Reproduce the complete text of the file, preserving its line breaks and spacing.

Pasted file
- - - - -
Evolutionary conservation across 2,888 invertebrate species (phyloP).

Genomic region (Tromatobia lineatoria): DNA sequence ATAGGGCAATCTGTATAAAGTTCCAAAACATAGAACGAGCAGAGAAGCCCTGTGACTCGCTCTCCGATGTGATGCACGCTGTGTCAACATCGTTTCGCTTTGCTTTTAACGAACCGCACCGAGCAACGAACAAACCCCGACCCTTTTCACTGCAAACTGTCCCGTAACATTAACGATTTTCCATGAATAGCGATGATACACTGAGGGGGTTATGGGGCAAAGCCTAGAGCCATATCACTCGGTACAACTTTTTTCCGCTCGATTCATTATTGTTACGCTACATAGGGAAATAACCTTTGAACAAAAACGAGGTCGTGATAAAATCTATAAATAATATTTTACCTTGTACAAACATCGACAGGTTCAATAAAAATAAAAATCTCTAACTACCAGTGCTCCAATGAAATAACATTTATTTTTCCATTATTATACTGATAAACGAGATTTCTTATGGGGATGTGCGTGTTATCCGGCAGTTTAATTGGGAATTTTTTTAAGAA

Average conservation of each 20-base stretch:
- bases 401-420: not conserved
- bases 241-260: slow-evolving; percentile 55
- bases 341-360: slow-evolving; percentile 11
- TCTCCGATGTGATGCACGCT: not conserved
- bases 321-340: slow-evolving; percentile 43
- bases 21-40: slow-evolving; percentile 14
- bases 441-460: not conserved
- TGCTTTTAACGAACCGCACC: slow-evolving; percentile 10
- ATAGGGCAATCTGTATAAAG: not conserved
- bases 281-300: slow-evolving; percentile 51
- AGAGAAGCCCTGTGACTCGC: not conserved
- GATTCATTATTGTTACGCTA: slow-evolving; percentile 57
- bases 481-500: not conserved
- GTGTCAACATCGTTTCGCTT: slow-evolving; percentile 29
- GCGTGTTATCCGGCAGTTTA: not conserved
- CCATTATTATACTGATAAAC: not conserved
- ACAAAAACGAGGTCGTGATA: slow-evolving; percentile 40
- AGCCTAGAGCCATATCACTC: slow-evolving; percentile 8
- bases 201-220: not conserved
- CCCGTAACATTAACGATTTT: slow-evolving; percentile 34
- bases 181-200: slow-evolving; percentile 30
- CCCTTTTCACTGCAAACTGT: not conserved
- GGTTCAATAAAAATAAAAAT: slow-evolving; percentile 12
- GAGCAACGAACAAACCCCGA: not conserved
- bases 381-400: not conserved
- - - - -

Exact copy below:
Evolutionary conservation across 2,888 invertebrate species (phyloP).

Genomic region (Tromatobia lineatoria): DNA sequence ATAGGGCAATCTGTATAAAGTTCCAAAACATAGAACGAGCAGAGAAGCCCTGTGACTCGCTCTCCGATGTGATGCACGCTGTGTCAACATCGTTTCGCTTTGCTTTTAACGAACCGCACCGAGCAACGAACAAACCCCGACCCTTTTCACTGCAAACTGTCCCGTAACATTAACGATTTTCCATGAATAGCGATGATACACTGAGGGGGTTATGGGGCAAAGCCTAGAGCCATATCACTCGGTACAACTTTTTTCCGCTCGATTCATTATTGTTACGCTACATAGGGAAATAACCTTTGAACAAAAACGAGGTCGTGATAAAATCTATAAATAATATTTTACCTTGTACAAACATCGACAGGTTCAATAAAAATAAAAATCTCTAACTACCAGTGCTCCAATGAAATAACATTTATTTTTCCATTATTATACTGATAAACGAGATTTCTTATGGGGATGTGCGTGTTATCCGGCAGTTTAATTGGGAATTTTTTTAAGAA

Average conservation of each 20-base stretch:
- bases 401-420: not conserved
- bases 241-260: slow-evolving; percentile 55
- bases 341-360: slow-evolving; percentile 11
- TCTCCGATGTGATGCACGCT: not conserved
- bases 321-340: slow-evolving; percentile 43
- bases 21-40: slow-evolving; percentile 14
- bases 441-460: not conserved
- TGCTTTTAACGAACCGCACC: slow-evolving; percentile 10
- ATAGGGCAATCTGTATAAAG: not conserved
- bases 281-300: slow-evolving; percentile 51
- AGAGAAGCCCTGTGACTCGC: not conserved
- GATTCATTATTGTTACGCTA: slow-evolving; percentile 57
- bases 481-500: not conserved
- GTGTCAACATCGTTTCGCTT: slow-evolving; percentile 29
- GCGTGTTATCCGGCAGTTTA: not conserved
- CCATTATTATACTGATAAAC: not conserved
- ACAAAAACGAGGTCGTGATA: slow-evolving; percentile 40
- AGCCTAGAGCCATATCACTC: slow-evolving; percentile 8
- bases 201-220: not conserved
- CCCGTAACATTAACGATTTT: slow-evolving; percentile 34
- bases 181-200: slow-evolving; percentile 30
- CCCTTTTCACTGCAAACTGT: not conserved
- GGTTCAATAAAAATAAAAAT: slow-evolving; percentile 12
- GAGCAACGAACAAACCCCGA: not conserved
- bases 381-400: not conserved